Mabel O Wilson is a writer, scholar, architect, professor, and designer. Her research and writing consist of political, sociological, and historical aspects of the society, focussing on African – American and African people. She is an experimental architect, and her research drives her designs. She is a professor at Columbia University’s Graduate School of Architecture, Planning, and Preservation (GSAPP) where she teaches architectural history courses. She also co-directs the university’s Global Africa lab and the Architecture, Space, and Politics Project (ASAP). Here are 10 projects by Mabel O. Wilson.
1. Memorial to Enslaved African American laborers, University of Virginia
Mabel O Wilson was one of the collaborators on this memorial project, along with Höweler + Yoon Architecture, Gregg Bleam Landscape Architect, and Frank Dukes, an environmentalist.
The central part of the memorial is a gathering space, where people can come together and share their stories and experiences.
A water table surrounds the central space, and a timeline of historical events in that region is inscribed in the same. This has been termed as ‘Liberation/Libation’.
Leaving space for people to walk, a curved stone wall surrounds the inner spaces. This wall has names of enslaved laborers and markers for unknown names/ persons inscribed. The outer surface of this wall has transformed portraits of the enslaved people, thus honoring and remembering them.
This memorial depicts simplicity and honors the enslaved African American people beautifully. The space also exudes a sense of calmness which leads to reflection of thoughts.
2. Begin with the Past: Building the National Museum of African American History and Culture – one of her books.
Mabel O. Wilson said in an interview “Often there’s little black history in the institutional archives. The Smithsonian collected almost nothing of black people from its founding in the mid-19th century. The project of the African American museum was not only to build a museum but also to build a collection. They had to make an archive of black life in America because there wasn’t one. So institutionally, it’s a radical proposition.”
In this book, she talks about the architecture of the museum and how the ‘four pillars’ of the museum’s mission shaped its structure. She also points out the cultural symbols and homages that are present in the design and the landscape of the building.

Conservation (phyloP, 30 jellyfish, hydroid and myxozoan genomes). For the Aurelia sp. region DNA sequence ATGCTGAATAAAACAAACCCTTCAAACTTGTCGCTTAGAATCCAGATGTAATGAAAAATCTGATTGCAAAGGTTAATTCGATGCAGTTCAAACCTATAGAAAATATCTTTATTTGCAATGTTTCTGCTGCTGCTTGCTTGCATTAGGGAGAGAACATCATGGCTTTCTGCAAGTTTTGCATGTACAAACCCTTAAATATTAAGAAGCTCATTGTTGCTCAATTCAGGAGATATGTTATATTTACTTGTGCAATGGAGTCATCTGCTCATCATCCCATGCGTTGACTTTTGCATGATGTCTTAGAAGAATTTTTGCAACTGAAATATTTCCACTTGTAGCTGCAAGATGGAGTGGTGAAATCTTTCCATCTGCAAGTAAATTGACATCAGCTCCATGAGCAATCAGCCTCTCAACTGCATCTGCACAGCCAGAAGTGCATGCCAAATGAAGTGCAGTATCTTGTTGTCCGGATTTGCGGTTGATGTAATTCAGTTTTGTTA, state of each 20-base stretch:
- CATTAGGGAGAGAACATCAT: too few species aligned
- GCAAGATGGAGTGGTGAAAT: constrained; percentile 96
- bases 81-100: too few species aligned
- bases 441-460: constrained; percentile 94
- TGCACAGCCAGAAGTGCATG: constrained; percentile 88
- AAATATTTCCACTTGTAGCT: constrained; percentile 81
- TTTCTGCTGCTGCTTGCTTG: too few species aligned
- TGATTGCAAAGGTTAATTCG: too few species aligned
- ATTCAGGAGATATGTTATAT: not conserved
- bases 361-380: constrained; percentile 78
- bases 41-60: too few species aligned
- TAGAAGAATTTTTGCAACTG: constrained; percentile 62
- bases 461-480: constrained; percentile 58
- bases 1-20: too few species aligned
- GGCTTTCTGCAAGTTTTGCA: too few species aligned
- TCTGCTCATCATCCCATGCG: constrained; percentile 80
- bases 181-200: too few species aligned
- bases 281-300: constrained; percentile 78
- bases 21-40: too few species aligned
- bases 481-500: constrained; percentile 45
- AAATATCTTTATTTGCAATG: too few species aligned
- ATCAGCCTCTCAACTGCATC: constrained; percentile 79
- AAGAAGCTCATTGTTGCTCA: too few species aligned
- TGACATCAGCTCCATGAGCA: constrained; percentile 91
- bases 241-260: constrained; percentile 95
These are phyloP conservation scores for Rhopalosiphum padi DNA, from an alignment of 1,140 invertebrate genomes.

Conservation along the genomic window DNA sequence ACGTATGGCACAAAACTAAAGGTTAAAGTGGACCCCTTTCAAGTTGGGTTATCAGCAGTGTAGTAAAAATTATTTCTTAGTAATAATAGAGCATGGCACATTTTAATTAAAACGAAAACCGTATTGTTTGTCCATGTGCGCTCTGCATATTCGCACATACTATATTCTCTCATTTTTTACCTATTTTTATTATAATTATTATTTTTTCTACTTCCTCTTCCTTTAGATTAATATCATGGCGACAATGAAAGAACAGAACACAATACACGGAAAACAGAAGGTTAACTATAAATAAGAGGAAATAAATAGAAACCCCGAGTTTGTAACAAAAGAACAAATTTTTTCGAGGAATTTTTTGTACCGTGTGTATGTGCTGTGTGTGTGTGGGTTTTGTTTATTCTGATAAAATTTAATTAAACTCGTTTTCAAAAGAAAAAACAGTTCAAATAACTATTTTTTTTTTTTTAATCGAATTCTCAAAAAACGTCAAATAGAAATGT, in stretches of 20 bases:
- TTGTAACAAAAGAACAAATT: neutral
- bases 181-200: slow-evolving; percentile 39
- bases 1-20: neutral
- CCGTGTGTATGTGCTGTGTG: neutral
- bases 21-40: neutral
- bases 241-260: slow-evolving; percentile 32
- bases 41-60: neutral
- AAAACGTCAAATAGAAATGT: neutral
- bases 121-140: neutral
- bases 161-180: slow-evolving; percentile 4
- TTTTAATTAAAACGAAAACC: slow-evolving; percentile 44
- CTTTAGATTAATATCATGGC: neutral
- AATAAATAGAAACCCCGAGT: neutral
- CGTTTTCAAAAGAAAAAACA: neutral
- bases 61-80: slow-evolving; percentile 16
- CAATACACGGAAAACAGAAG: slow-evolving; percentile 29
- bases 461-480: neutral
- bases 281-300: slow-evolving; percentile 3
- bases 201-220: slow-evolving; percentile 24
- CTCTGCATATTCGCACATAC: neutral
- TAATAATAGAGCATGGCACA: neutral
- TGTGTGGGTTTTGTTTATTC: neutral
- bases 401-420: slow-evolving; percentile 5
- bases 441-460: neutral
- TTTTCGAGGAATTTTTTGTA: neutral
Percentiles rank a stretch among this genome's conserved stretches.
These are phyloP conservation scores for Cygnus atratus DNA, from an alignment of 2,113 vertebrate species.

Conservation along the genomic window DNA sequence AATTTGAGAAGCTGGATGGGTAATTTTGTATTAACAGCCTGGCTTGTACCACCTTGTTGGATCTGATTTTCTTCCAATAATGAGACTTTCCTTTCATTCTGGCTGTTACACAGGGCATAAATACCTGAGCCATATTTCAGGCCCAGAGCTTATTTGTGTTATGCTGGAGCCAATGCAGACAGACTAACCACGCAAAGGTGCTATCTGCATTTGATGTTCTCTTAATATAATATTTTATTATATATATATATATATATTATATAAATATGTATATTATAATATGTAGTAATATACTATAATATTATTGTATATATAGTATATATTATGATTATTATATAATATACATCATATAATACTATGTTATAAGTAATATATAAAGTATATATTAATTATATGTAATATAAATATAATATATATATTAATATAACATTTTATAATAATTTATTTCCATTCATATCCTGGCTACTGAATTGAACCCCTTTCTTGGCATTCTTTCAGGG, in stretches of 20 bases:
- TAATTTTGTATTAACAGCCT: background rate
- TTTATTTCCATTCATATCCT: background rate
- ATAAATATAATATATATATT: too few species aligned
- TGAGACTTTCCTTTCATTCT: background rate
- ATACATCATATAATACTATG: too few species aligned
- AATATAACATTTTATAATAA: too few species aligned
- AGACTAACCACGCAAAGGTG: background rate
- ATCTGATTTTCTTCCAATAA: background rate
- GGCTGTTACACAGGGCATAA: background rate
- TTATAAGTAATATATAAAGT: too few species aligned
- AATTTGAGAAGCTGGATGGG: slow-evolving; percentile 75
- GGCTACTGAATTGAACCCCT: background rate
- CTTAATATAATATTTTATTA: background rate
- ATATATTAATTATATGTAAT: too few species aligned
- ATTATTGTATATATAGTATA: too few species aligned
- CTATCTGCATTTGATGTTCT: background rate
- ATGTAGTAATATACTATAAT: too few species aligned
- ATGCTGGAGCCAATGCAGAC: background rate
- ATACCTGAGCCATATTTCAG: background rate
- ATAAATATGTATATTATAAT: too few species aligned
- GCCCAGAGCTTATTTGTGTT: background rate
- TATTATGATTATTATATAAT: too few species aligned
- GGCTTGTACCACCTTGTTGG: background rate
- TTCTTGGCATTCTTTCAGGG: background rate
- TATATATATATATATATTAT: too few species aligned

3. Negro Building: Black Americans in the World of Fairs and Museums
This book describes the evolution of black public history, right from the Civil War to the civil rights movement of the 1960s. It throws light on the participation of black Americans in world fairs, expositions, and early museums. Mabel has researched very deep and has managed to represent the people that created the curatorial content. This book also reveals why cities like Chicago and Detroit became the places for major black history collection i.e. museums rather than the capital of the nation.
4. Global Africa Lab at Columbia university
The Global Africa Lab (GAL) employs different design methods and research, going hand in hand with new technology and media, to explore the spatial topologies of Africa and its territories. The study of unique political histories and contemporary movements of globalization is done through innovative research. Similarly, how these movements shape the urbanism, architecture, culture, and ecologies of these places is also studied.
5. Marching On: The Politics of Performance
This is a research project and exhibition commissioned by Storefront for Art and Architecture, done by Bryony Roberts and Mabel O. Wilson. It explores and studies about the inevitable role of the community’s movements as acts of political resistance and cultural expression. In the past, marching bands allowed black people to celebrate in and occupy public spaces.
African -American communities in marching bands have been a symbol of cultural and political expression since early times. This project aims to present and celebrate the collective identities through organized forms of performance such as dance lines, step choreography, hip-hop, etc.